The general decline in British bat populations is worrying, but the legal protection they are afforded can be a source of good news. Stringent fines (of up to £5,000 per bat killed with additional penalisation for any roost damage ) oblige property owners and developers to adapt to their presence. Here are some cases where priorities were got right.
Earlier this year work on a multi-million pound development in Derby ground to a standstill while demolition men waited for the bats in a colony to wake up from hibernation. The developers announced they would incorporate bat boxes into the new shopping/office/apartment complex.
In 2008, restoration work on a Leicestershire church came to a halt when a Long-eared bat colony was found in the roof. While waiting for the breeding season to finish, villagers filmed the colony and a local school studied it.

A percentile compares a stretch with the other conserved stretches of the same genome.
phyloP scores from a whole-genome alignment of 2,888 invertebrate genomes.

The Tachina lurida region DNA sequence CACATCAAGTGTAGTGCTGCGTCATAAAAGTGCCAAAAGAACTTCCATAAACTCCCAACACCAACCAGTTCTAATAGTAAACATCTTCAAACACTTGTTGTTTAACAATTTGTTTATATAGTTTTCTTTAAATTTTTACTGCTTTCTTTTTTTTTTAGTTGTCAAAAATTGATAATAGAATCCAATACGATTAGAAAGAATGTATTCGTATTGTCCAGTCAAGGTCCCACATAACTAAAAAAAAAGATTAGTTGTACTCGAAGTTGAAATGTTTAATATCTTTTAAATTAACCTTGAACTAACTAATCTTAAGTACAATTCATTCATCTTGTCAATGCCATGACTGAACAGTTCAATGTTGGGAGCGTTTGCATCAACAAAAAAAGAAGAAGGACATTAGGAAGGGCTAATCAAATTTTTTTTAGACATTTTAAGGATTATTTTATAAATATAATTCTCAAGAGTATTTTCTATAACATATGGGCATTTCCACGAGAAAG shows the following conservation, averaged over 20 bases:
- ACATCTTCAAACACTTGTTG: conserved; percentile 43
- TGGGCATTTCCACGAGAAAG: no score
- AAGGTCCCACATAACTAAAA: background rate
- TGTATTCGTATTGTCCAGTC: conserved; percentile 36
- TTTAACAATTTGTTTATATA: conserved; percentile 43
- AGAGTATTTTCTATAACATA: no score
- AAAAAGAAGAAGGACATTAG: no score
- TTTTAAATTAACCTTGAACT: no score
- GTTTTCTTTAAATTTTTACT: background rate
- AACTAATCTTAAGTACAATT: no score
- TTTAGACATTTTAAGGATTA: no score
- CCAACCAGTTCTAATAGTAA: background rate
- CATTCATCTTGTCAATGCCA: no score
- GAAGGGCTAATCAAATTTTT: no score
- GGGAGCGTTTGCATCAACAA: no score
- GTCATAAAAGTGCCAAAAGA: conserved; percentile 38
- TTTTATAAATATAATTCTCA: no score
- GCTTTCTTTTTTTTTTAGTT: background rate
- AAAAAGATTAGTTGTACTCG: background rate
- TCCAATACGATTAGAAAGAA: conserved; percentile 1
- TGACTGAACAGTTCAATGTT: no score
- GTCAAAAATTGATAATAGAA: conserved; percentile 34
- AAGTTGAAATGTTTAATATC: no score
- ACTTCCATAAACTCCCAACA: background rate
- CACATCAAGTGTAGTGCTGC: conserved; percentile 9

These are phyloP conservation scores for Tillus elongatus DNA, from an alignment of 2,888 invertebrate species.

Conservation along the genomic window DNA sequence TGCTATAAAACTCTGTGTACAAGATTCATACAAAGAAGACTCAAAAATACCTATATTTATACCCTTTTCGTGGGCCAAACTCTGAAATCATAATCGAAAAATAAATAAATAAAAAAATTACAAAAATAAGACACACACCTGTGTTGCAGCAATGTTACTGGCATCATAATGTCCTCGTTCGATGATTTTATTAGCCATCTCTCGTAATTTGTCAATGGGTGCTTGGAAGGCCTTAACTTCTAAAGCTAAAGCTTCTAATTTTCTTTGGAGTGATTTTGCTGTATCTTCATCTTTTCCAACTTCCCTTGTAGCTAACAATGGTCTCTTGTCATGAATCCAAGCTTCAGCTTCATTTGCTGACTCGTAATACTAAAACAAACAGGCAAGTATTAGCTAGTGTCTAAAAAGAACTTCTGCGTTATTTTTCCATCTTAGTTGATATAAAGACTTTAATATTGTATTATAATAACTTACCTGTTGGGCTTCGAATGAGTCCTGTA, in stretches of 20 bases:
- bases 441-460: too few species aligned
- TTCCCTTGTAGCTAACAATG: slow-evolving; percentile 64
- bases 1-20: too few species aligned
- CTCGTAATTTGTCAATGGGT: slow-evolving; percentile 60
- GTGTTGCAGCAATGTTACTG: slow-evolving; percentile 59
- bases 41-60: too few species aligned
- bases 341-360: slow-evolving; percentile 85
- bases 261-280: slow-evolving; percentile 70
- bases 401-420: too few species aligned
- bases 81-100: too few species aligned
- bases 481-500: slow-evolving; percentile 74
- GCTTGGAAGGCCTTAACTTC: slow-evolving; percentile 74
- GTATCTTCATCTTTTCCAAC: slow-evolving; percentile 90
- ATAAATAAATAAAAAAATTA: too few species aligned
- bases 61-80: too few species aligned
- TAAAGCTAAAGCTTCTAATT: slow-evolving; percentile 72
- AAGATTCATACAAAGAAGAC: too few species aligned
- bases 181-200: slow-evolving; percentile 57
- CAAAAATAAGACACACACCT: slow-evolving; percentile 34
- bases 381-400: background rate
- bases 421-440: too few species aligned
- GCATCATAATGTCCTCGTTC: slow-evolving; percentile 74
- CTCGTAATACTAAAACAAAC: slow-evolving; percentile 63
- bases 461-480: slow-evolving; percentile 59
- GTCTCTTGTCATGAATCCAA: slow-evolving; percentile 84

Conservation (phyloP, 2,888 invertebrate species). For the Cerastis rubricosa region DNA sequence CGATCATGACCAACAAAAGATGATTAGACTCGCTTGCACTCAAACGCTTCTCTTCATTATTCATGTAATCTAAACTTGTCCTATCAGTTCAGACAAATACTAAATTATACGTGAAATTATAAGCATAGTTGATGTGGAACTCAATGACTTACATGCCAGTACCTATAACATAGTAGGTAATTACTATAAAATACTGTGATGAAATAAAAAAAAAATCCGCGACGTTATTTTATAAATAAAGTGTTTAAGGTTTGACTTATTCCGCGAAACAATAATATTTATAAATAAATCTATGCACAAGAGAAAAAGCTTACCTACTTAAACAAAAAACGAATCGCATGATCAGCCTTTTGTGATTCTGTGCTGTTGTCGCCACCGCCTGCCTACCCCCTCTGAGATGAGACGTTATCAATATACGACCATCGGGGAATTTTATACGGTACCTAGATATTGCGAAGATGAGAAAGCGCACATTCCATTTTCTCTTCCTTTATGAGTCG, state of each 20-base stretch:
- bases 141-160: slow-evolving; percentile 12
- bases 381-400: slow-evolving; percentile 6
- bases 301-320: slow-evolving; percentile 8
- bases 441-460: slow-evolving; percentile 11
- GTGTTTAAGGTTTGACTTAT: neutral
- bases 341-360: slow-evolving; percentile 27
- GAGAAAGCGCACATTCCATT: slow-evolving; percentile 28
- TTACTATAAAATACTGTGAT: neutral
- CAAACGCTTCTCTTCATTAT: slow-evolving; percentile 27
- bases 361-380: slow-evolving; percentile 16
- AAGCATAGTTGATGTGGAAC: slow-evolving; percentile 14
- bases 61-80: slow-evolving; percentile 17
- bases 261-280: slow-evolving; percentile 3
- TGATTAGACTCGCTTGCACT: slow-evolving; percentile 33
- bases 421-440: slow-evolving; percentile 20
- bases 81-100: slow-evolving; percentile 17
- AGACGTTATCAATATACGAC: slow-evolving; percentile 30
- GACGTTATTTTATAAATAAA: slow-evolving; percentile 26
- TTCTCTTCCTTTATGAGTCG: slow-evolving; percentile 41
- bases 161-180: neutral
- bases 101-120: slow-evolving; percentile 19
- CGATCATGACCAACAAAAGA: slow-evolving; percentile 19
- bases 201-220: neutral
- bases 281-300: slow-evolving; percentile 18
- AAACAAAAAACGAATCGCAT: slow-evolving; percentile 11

A derelict cottage on the Gower was recently bought and restored, not to turn into a desirable holiday home, but for the benefit of its 600 Horseshoe bat residents, mainly Lesser, with a few Greater (of an estimated British population of only 20,000). The cottage appears innocuously normal from the outside, except that a few windows have been replaced by grills.
If you find bats roosting in your loft, contact the Bat Conservation Trust for advice.